• #9-2. Antioxidant: Vitamin C



    Vitamin C as an antioxidant

    Recently, the use of vitamin C after sun exposure is becoming popular. This is due to its action on UV-induced reactive oxygen species (ROS). Vitamin C was shown to delay carcinogenesis after UV exposure in mice. Topical application of vitamin C was found to provide photoprotection. Histologically, topical ascorbic acid helped reduced the number of sunburn cells (sunburn cells refer to apoptosis of basal kertatinocytes induced by irreversible DNA damage). Researchers have found that topical vitamin C drastically reduced erythema and the vitamin C level decreased after sun exposure. A recent study found that a sunblock added with vitamin C provided better protection against UV compared to sunblock alone. Combination of vitamin C and E markedly strengthens the UV blocking action.  


    Many studies in mice have shown that topical vitamin C reduces the redness of the skin, sunburn cells and cancer after sun exposure. On top of being a powerful antioxidant by itself, vitamin C restores vitamin E’s antioxidant action.


    Vitamin C in collagenesis and elastin generation.

    Ascorbate works as a cofactor of prolyl hydroxylase, an important process in collagenesis. Deficiency of ascorbic acid leads to poor collagenesis and scurvy. Elastin contains hydroxyproline but prolyl hydroxylation is not needed in elastin generation and the role of vitamin C in this regard is still unclear.


    Ascorbic acid increases the transcription rate of procollagen genes in fibroblasts. It was also found to increase procollagen mRNA levels to promote collagenesis.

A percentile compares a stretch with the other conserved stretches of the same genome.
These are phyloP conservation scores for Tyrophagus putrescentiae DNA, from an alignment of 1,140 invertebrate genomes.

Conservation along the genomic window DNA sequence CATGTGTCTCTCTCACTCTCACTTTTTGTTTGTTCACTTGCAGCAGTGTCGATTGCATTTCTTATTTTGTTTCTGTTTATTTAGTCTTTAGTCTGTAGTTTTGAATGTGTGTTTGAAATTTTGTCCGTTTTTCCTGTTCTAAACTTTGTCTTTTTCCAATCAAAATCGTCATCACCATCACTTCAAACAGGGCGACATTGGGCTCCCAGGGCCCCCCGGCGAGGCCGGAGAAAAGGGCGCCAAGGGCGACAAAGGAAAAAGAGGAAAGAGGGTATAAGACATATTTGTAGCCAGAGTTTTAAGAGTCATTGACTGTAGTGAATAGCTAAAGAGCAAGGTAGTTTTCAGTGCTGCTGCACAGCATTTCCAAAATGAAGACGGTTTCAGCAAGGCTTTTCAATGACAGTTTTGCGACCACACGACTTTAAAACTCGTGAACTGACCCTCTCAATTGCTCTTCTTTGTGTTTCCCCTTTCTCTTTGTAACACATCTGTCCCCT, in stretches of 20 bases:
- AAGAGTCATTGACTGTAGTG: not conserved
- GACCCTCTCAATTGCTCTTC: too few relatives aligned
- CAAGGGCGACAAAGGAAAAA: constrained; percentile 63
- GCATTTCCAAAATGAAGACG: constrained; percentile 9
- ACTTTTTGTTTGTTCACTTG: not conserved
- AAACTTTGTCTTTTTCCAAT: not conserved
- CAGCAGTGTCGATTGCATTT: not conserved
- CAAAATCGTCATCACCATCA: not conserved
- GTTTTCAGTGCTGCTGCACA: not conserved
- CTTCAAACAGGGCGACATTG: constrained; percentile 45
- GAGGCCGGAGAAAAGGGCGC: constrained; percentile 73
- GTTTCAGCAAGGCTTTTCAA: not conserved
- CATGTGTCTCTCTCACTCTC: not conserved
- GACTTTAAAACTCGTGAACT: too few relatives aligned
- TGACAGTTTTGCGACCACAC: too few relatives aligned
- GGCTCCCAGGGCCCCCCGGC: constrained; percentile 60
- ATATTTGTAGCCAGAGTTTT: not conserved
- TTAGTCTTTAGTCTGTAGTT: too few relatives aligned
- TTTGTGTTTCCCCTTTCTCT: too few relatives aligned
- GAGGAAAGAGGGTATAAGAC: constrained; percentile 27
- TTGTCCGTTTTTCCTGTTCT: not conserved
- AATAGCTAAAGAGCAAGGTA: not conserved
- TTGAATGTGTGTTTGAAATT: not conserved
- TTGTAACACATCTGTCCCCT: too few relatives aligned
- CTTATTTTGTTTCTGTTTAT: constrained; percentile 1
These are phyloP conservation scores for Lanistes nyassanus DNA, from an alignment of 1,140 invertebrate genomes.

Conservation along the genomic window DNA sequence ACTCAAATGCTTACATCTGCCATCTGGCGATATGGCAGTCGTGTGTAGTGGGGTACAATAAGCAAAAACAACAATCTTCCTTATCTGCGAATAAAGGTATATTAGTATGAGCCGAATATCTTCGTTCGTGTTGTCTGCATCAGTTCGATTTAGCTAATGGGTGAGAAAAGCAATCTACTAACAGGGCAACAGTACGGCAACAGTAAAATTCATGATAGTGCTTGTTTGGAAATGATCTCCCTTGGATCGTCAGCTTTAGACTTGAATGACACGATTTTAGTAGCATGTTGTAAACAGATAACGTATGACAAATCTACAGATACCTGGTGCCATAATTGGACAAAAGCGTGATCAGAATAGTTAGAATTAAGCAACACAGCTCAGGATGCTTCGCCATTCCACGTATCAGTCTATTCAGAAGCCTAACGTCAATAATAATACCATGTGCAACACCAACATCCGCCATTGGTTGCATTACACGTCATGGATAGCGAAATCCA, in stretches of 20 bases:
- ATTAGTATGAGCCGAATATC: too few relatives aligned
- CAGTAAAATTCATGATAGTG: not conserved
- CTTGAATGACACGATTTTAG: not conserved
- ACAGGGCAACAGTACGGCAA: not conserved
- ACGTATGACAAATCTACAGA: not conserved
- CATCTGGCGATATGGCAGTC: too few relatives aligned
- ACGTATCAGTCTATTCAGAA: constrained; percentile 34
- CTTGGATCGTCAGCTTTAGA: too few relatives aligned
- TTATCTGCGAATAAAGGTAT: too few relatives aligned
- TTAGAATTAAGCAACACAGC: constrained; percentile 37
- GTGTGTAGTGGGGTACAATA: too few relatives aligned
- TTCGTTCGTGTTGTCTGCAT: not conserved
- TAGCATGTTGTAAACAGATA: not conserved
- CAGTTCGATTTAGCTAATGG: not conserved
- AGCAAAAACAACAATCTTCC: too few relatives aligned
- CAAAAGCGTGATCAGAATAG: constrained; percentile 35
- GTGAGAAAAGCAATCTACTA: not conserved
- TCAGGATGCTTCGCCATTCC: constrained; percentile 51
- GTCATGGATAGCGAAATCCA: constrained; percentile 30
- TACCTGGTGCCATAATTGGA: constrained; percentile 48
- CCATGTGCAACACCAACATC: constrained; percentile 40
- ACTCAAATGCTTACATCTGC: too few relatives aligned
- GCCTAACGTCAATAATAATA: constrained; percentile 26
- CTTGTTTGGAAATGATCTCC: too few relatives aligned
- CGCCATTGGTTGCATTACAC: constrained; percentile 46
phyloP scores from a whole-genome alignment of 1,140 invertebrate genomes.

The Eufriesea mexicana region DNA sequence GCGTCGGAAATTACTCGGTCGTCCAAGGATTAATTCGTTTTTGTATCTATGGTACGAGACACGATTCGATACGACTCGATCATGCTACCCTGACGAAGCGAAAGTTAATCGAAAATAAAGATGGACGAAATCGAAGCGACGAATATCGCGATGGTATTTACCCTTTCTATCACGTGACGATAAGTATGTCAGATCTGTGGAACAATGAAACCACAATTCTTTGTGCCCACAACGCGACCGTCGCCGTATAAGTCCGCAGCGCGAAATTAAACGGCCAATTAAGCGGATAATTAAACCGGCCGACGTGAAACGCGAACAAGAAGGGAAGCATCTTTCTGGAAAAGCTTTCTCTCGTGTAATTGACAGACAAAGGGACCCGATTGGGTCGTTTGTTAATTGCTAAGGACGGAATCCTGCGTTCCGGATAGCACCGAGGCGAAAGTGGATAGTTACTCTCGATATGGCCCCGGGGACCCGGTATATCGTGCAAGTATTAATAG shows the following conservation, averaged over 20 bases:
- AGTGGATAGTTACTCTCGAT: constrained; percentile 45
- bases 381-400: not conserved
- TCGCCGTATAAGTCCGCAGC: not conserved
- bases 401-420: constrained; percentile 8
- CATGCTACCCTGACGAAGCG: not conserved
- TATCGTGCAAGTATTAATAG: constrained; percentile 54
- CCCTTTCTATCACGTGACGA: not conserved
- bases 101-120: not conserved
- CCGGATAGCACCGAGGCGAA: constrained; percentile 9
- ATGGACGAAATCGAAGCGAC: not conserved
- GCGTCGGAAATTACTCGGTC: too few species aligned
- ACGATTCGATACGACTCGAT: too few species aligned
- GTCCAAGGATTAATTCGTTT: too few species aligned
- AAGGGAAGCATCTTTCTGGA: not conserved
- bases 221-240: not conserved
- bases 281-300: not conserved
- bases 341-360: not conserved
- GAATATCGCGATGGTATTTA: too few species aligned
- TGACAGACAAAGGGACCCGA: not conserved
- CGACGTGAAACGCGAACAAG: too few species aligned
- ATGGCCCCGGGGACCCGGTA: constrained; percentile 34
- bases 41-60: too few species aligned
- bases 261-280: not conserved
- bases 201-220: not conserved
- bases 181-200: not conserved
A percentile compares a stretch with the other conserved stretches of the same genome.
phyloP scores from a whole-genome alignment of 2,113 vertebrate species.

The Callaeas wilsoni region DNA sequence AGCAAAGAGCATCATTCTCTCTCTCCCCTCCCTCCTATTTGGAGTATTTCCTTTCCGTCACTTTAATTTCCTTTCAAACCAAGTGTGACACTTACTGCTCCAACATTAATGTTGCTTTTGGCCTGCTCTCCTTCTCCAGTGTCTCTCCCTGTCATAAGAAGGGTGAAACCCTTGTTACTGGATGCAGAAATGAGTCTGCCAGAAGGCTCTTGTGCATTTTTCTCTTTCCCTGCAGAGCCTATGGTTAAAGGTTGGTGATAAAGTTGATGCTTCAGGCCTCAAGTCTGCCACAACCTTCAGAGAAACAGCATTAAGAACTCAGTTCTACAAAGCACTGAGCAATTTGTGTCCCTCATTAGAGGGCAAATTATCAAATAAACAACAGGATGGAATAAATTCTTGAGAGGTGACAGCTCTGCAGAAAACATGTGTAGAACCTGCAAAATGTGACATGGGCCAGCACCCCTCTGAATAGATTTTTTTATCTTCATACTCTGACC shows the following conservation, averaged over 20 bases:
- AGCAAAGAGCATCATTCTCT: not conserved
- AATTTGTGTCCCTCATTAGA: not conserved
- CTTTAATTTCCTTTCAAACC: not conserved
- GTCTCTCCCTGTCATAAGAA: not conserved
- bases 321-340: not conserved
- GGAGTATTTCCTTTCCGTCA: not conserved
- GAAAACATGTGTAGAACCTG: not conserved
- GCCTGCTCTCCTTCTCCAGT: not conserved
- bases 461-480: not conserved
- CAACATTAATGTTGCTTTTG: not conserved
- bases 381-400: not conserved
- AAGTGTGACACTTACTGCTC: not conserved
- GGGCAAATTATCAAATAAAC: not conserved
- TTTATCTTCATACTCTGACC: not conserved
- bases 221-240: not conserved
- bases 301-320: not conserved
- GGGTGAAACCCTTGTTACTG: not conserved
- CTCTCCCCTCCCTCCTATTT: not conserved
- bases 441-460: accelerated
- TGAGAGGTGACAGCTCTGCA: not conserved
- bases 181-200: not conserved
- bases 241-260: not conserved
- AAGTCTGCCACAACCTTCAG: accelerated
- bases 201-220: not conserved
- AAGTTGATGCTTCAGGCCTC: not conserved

Ascorbic acid promotes collagenesis but it works as an antagonist for elastin. Bergethon et al. reported that elastin accumulation was markedly reduced in cell culture treated with vitamin C. Adding ascorbic acid to fibroblast culture increases collagen. The mechanism through which it reduces elastin is unknown.


    A study examining the effect of topical vitamin C on wrinkles reported wrinkle reduction after three months of topical vitamin C therapy. This was accompanied with serious skin irritation but there was drastic improvement of wrinkles in treated areas compared to the control. The mechanism in which vitamin C reduces wrinkles is not clearly understood yet. One can presume that vitamin C can improve wrinkles through inflammation, irritation or promoting collagenesis.


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    A study examined the effects of topical vitamin C in healthy women with signs of photoaging. Topical cream with 5% vitamin C used over 6 months resulted in statistically significant improvement in water content, wrinkles, glow and blemishes. It also resulted in improved skin density and smoothed deep wrinkles. The increased MMP-1 inhibitor level prevented UV-induced collagen damage. There were no changes in the levels of elastin or fibrillin mRNA.


    Vitamin C as an anti-inflammatory agent

    Vitamin C has anti-inflammatory action and inhibits NFκB to affect pro-inflammatory cytokines (TNF-α·IL-1·IL-6·IL-8). It has anti-inflammatory effects in acne or rosacea, promotes wound healing and prevents postinflammatory hyperpigmentation. 


    -To be continued

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